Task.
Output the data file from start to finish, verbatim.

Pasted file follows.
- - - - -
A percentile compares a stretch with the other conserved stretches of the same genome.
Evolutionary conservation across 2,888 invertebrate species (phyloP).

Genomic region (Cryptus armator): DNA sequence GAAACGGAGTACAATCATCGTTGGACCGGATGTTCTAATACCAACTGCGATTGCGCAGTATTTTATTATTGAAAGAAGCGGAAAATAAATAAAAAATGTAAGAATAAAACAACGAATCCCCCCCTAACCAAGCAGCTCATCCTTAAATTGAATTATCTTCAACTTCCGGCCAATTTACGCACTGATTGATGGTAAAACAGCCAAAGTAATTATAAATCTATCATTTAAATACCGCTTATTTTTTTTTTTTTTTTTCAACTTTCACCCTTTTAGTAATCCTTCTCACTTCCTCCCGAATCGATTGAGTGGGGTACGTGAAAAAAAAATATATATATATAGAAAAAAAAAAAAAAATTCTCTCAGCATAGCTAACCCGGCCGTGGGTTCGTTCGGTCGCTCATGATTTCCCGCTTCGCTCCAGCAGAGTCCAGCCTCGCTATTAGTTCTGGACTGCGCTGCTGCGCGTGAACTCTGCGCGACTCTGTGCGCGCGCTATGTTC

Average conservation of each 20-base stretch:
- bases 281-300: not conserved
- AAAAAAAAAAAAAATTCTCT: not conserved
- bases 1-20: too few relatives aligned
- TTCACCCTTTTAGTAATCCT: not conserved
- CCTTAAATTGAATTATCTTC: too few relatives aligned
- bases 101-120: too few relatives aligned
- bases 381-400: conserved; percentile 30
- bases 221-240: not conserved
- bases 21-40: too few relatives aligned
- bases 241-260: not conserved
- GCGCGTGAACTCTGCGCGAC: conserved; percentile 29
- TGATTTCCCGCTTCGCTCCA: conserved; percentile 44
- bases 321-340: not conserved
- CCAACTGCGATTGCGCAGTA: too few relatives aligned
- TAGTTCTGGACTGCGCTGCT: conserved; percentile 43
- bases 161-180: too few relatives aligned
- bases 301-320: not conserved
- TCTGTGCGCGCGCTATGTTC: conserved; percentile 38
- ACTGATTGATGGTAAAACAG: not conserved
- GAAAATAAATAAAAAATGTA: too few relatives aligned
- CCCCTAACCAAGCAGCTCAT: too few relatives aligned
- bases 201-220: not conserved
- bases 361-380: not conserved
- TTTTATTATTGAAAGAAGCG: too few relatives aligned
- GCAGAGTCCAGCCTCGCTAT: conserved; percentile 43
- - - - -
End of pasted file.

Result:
A percentile compares a stretch with the other conserved stretches of the same genome.
Evolutionary conservation across 2,888 invertebrate species (phyloP).

Genomic region (Cryptus armator): DNA sequence GAAACGGAGTACAATCATCGTTGGACCGGATGTTCTAATACCAACTGCGATTGCGCAGTATTTTATTATTGAAAGAAGCGGAAAATAAATAAAAAATGTAAGAATAAAACAACGAATCCCCCCCTAACCAAGCAGCTCATCCTTAAATTGAATTATCTTCAACTTCCGGCCAATTTACGCACTGATTGATGGTAAAACAGCCAAAGTAATTATAAATCTATCATTTAAATACCGCTTATTTTTTTTTTTTTTTTTCAACTTTCACCCTTTTAGTAATCCTTCTCACTTCCTCCCGAATCGATTGAGTGGGGTACGTGAAAAAAAAATATATATATATAGAAAAAAAAAAAAAAATTCTCTCAGCATAGCTAACCCGGCCGTGGGTTCGTTCGGTCGCTCATGATTTCCCGCTTCGCTCCAGCAGAGTCCAGCCTCGCTATTAGTTCTGGACTGCGCTGCTGCGCGTGAACTCTGCGCGACTCTGTGCGCGCGCTATGTTC

Average conservation of each 20-base stretch:
- bases 281-300: not conserved
- AAAAAAAAAAAAAATTCTCT: not conserved
- bases 1-20: too few relatives aligned
- TTCACCCTTTTAGTAATCCT: not conserved
- CCTTAAATTGAATTATCTTC: too few relatives aligned
- bases 101-120: too few relatives aligned
- bases 381-400: conserved; percentile 30
- bases 221-240: not conserved
- bases 21-40: too few relatives aligned
- bases 241-260: not conserved
- GCGCGTGAACTCTGCGCGAC: conserved; percentile 29
- TGATTTCCCGCTTCGCTCCA: conserved; percentile 44
- bases 321-340: not conserved
- CCAACTGCGATTGCGCAGTA: too few relatives aligned
- TAGTTCTGGACTGCGCTGCT: conserved; percentile 43
- bases 161-180: too few relatives aligned
- bases 301-320: not conserved
- TCTGTGCGCGCGCTATGTTC: conserved; percentile 38
- ACTGATTGATGGTAAAACAG: not conserved
- GAAAATAAATAAAAAATGTA: too few relatives aligned
- CCCCTAACCAAGCAGCTCAT: too few relatives aligned
- bases 201-220: not conserved
- bases 361-380: not conserved
- TTTTATTATTGAAAGAAGCG: too few relatives aligned
- GCAGAGTCCAGCCTCGCTAT: conserved; percentile 43